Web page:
Q: How do I know if my investments are insured?
A: Your brokerage investments are insured by the Securities Investor Protection Corporation (SIPC). However, it’s important to understand that this is not the same as Federal Deposit Insurance Corporation (FDIC).
FDIC vs. SIPC
FDIC insurance provides protection to depositors at an FDIC insured bank in the event the bank fails. Banks fund this program by paying premiums to the United States government, which provides the insurance. FDIC insurance applies to checking, savings, money markets, and CDs. Each depositor is provided up to $250,000 based on ownership categories.
The SIPC works differently. The SIPC was created in 1970 and is a non-profit membership organization. Therefore, it is not backed by the United States government. Basically, the SIPC is an insurance fund which is paid into by SIPC-insured brokers. In the event of a failed brokerage firm, the SIPC protects investor assets up to $500,000.
Coverage under the SIPC protects cash and securities up to $500,000, which includes a $250,000 limit on cash and is based on accounts held in separate capacity. An example of accounts held in separate capacity would be an individual brokerage account and an individual retirement account (IRA). Both of these accounts would be protected up to $500,000 in the event of a failed brokerage firm.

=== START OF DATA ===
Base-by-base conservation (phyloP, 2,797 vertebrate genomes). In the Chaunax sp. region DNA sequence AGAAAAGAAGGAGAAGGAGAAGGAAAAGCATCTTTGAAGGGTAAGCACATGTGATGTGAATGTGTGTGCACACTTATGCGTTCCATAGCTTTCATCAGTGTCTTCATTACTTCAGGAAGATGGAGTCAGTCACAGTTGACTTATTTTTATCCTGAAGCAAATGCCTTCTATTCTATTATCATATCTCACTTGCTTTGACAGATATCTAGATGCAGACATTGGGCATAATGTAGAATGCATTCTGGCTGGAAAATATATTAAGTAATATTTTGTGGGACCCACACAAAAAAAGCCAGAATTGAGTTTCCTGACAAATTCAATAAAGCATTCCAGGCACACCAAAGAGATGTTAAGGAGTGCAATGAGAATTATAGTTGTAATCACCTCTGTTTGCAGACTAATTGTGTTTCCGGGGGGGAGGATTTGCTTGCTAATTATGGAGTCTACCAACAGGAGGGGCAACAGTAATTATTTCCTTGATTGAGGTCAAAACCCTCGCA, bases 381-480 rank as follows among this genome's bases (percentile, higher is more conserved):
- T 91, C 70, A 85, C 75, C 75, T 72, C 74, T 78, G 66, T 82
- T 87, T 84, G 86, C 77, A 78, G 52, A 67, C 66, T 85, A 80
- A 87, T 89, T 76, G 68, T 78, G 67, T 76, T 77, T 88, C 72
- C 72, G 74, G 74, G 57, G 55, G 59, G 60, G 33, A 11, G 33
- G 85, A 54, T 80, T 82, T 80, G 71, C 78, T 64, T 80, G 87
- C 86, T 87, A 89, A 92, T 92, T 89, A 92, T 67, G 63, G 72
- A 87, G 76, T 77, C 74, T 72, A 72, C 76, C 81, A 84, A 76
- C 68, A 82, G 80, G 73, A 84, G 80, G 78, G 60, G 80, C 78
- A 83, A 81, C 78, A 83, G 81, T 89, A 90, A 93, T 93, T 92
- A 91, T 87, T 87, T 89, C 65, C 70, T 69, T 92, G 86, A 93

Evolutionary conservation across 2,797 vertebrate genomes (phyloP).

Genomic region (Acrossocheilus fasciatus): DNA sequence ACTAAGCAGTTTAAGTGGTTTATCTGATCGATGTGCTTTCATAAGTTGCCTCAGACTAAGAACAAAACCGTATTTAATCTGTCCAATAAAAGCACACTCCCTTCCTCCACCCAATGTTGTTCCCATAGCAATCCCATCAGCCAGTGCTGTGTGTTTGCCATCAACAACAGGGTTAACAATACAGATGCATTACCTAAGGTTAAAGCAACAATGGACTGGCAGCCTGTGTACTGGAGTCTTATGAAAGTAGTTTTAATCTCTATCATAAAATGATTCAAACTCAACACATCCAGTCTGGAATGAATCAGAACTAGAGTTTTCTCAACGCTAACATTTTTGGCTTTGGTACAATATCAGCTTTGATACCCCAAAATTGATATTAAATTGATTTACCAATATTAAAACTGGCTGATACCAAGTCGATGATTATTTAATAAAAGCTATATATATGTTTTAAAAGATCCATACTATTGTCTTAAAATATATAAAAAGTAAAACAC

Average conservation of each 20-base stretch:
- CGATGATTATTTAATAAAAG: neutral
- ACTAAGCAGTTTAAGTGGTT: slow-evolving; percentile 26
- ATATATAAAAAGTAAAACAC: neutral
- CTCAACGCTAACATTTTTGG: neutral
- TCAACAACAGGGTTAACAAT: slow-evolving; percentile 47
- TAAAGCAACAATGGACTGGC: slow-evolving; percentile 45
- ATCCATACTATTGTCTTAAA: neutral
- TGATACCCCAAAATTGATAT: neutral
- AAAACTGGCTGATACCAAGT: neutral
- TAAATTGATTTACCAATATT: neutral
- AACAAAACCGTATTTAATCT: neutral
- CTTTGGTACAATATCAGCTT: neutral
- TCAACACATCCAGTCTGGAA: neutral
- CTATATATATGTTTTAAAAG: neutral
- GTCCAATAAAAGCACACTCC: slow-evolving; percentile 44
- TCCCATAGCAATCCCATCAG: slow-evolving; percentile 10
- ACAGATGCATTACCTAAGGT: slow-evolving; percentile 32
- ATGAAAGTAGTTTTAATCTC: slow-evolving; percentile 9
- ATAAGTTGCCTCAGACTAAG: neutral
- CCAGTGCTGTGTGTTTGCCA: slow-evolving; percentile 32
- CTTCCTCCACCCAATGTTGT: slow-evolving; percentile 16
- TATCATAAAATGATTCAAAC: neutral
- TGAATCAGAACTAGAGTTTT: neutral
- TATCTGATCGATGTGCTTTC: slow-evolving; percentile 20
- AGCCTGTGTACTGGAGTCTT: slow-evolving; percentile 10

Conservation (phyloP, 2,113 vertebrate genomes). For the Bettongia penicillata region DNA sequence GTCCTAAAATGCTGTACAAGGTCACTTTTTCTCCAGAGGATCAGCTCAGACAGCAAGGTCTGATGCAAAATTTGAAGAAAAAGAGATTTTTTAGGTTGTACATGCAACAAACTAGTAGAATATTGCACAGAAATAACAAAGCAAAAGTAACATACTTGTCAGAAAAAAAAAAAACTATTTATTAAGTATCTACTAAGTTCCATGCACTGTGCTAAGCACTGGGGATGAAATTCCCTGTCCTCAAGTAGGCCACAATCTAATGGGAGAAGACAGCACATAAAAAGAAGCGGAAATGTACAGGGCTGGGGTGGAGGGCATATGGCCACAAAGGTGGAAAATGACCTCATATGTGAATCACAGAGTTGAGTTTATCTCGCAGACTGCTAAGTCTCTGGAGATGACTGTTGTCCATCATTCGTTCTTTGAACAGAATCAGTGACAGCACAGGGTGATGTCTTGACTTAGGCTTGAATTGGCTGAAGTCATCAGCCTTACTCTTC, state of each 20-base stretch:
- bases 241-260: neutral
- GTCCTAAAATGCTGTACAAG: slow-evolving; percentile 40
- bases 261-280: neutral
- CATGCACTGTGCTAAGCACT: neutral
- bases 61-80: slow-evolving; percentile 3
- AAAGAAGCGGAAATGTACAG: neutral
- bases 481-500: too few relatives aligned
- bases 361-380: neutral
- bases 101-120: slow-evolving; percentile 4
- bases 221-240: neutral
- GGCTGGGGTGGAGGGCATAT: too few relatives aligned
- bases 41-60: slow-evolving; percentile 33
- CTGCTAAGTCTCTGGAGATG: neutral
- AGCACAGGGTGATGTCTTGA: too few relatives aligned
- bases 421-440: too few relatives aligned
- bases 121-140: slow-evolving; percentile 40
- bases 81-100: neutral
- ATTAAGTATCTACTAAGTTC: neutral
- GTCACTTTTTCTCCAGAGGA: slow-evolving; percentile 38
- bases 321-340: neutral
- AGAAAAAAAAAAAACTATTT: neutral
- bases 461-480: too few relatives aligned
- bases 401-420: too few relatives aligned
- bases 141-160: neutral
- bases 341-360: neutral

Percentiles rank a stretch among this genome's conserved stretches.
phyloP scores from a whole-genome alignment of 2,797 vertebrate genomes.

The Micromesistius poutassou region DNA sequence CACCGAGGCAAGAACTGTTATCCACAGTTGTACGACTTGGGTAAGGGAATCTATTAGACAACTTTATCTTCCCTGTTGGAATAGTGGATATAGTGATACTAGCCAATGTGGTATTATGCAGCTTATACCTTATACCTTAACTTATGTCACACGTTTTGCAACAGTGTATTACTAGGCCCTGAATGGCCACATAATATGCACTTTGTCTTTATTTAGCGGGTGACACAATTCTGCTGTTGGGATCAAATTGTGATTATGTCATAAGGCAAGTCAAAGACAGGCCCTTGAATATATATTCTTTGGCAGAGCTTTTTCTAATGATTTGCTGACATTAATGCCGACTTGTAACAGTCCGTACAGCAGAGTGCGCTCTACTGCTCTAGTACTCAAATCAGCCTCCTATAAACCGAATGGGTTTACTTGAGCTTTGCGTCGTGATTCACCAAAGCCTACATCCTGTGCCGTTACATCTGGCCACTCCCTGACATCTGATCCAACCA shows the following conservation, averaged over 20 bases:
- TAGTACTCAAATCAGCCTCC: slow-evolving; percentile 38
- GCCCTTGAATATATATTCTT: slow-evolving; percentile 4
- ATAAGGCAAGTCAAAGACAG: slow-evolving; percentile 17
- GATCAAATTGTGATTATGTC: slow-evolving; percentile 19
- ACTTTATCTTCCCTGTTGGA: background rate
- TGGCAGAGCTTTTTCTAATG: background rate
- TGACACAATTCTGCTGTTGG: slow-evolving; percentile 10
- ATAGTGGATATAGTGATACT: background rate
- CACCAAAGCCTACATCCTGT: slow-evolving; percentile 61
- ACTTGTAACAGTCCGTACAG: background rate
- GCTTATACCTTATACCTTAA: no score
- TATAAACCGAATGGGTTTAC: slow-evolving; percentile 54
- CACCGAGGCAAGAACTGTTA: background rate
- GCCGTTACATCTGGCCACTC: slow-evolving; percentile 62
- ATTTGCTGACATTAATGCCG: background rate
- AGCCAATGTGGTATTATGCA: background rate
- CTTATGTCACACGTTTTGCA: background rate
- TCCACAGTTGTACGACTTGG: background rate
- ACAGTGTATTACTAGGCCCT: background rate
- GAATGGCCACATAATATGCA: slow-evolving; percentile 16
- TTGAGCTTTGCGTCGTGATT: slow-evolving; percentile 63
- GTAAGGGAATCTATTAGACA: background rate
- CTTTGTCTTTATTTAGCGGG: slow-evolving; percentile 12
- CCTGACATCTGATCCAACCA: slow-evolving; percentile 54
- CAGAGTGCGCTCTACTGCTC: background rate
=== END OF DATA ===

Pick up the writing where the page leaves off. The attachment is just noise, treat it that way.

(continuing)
A full list of covered securities can be found at www.sipc.org/for-investors/what-sipc-protects. However, the most common types of covered securities are:
- Individual stocks
- Treasury securities
- Certificates of deposit
- Mutual funds
- Money market mutual funds
What Is Not Covered
Bad advice, worthless securities, market declines, commodity futures, fixed annuities, hedge funds, and losses due to fraudulent activity are not insured through SIPC.
As an investor, you do not need to worry if you’re covered—if you have your investments through a SIPC member brokerage firm, coverage is automatic. The limits are set by the Securities Investor Protection Act (SIPA). While an individual investor cannot purchase additional insurance, most major brokerage firms purchase something called excess coverage that provides investors with higher protection limits than the SIPC limits.